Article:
OUTAPI – Following the detection of Guinea worms in southern Angola the World Health Organization (WHO) is in the Omusati Region to sensitise the community and detect, if any, unnoticed Guinea worm cases.
Angola has detected two cases along the border with Namibia.
WHO Technical Advisor Dr Joe Nakinpak Bariki-Laar said the visit to the country was essential because Angolans frequent Namibian health facilities. “Hence WHO has taken the responsibility to come down to this country to, with the support of the ministry of health, sensitise the communities and be able to know if there are worm cases that were not seen,” said Bariki-Laar.
Bariki-Laar shared the information briefly at a hepatitis E dissemination and information sharing session held at Outapi on Monday.
According to an article by WHO, Guinea worms are linked to drinking contaminated water from ponds or shallow open walls.
Once such water is consumed, a cyclops is dissolved by the stomach gastric acid and the larvae are released and migrate through the intestinal wall.
“After 100 days, the male and female meet and mate. The male becomes encapsulated and dies in the tissues while the female moves down the muscle planes. After about a year of the infection, the female worm emerges usually from the feet releasing thousands of larvae, thus repeating the cycle,” WHO reported further.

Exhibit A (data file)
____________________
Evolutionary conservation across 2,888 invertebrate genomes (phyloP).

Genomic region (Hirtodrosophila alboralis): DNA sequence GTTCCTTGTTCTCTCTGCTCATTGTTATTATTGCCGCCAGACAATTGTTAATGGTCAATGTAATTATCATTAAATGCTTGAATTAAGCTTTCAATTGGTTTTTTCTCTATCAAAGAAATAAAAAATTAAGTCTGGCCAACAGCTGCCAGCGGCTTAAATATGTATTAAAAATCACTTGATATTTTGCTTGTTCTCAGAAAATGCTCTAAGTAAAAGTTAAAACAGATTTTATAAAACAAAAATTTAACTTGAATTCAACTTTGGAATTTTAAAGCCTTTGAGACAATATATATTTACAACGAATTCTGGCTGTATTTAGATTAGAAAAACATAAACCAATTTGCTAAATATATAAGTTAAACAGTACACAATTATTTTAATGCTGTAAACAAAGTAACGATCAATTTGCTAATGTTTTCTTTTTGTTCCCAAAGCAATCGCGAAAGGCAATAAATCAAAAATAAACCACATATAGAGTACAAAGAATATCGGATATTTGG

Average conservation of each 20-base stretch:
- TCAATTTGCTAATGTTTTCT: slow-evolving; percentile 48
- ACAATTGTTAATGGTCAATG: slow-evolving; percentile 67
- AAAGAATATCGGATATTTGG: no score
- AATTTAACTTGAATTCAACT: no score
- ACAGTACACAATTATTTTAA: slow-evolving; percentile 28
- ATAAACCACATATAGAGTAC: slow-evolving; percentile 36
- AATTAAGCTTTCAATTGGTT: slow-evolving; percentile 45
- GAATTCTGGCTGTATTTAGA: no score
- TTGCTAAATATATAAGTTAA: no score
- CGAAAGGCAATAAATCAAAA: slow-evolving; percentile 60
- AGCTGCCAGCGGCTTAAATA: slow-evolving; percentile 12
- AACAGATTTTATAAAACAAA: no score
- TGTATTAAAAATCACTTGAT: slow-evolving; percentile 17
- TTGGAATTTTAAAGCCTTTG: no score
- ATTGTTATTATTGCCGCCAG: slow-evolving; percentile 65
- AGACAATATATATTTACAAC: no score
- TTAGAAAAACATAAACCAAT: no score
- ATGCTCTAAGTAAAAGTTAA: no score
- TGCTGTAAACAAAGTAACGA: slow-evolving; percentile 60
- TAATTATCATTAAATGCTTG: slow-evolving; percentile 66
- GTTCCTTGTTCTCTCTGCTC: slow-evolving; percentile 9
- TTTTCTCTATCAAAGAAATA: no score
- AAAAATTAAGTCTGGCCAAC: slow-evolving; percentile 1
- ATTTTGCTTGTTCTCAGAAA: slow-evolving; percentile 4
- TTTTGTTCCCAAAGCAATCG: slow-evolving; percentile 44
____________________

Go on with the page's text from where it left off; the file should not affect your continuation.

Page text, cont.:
Because the people may not have symptoms until over a year, someone infected with Guinea worms may develop fever, swelling and pain a few days or hours before the worm makes its exit from the body.
Bariki-Laar further explained the worms do not only affect human beings but also animals.
The Director of Health and Social Services Alfons Amoomo asked of the community through their councillors to render their full support to the team.
He said the team which comprises three officials has identification cards.
“These people will be in your constituenc – please they have been granted permission from my office, hence do not chase them away,” Amoomo said.
He said the information collected would assist the region to see if it has such cases and thereby improve service delivery.
There were cases of Guinea worms before but were long ago eradicated, in the 90s.